Under court order, newNational Pollution Discharge Elimination System (NPDES) permits -- requiring farmers and other applicators to obtain a permit for pesticide applications made to, over or near bodies of water -- have long been in development at the EPA. Facing an April 9 deadline to implement the permitting process, the agency recently requested the court allow a six-month delay. The new permitting system is also the target of a House bill (HR 872).

Jackson said the court is yet to comment on the deadline extension.

“If you don’t receive the extension what will farmers to do by April 9?” asked Ohio Rep. Jean Schmidt.

“If there’s no extension, we’re under order to get a permit out,” answered Jackson. “That’s not our preferred path because not only do we have more work to do on biological opinions and endangered species, but with the states.”

Asked by Ohio Rep. Bob Gibbs about an important NPDES-specific definition of “navigable waters” Jackson admitted the term’s meaning remains unsettled.

“That’s a much-debated and discussed topic,” said Jackson. “Suffice it to say, I recognize in my job that the jurisdiction of the Clean Water Act and its limitation to ‘navigable waters’ and the two Supreme Court cases that spoke to that issue are all very important and have created quite a bit of uncertainty in terms of jurisdiction.”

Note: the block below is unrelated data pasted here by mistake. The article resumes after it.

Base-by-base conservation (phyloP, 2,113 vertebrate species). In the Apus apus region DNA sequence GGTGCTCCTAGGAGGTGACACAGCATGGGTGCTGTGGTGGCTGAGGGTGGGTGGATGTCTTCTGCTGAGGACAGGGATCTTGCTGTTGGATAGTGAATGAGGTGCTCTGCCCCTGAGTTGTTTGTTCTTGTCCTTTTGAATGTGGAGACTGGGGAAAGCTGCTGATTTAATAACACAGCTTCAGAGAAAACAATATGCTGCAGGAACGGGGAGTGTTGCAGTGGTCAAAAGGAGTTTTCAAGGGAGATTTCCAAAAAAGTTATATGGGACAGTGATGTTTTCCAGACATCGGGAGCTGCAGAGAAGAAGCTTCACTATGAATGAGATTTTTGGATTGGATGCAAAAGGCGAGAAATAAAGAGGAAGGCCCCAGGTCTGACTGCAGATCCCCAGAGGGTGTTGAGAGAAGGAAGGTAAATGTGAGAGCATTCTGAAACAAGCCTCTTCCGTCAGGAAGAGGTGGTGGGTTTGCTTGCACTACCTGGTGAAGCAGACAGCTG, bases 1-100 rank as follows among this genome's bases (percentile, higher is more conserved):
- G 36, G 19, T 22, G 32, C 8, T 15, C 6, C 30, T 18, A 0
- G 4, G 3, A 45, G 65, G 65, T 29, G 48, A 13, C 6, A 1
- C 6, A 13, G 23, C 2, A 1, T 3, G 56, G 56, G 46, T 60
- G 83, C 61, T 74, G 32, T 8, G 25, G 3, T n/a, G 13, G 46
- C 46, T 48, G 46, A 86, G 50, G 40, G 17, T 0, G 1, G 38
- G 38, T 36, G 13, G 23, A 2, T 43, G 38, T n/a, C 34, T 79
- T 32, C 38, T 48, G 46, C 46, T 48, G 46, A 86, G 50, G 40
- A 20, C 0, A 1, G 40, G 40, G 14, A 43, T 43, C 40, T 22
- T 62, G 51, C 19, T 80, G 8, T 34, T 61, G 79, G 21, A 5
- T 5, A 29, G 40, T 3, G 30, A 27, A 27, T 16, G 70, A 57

Gibbs: “I’m concerned there’s a broad expansion of EPA’s jurisdiction that will impact our economy and agriculture. … Wouldn’t that be better left to states?”

“Right now, as a result of the two Supreme Court cases, there is great variation and confusion on what waters are covered under the CWA,” said Jackson. “EPA has been developing … guidance that is intended to (provide) clarity. We’ve heard from the regulated community that they need certainty.

“I do want to point out that we’re well aware of the exemptions that agriculture currently holds from the CWA. And we’re very respectful of that fact those exemptions are statutory.”

Would requiring pesticide users to obtain NPDES permits under the CWA increase environmental protection?

“EPA took the position that there wouldn’t be a need to get a separate permit,” said Jackson. “But the courts found otherwise. The courts have ruled that if you apply pesticides directly to water – not land, not terrestrial application – then you need a CWA permit. EPA has been working with states and just recently requested from the court another delay to continue working with states on a ‘general’ permit. General permits are the least burdensome.”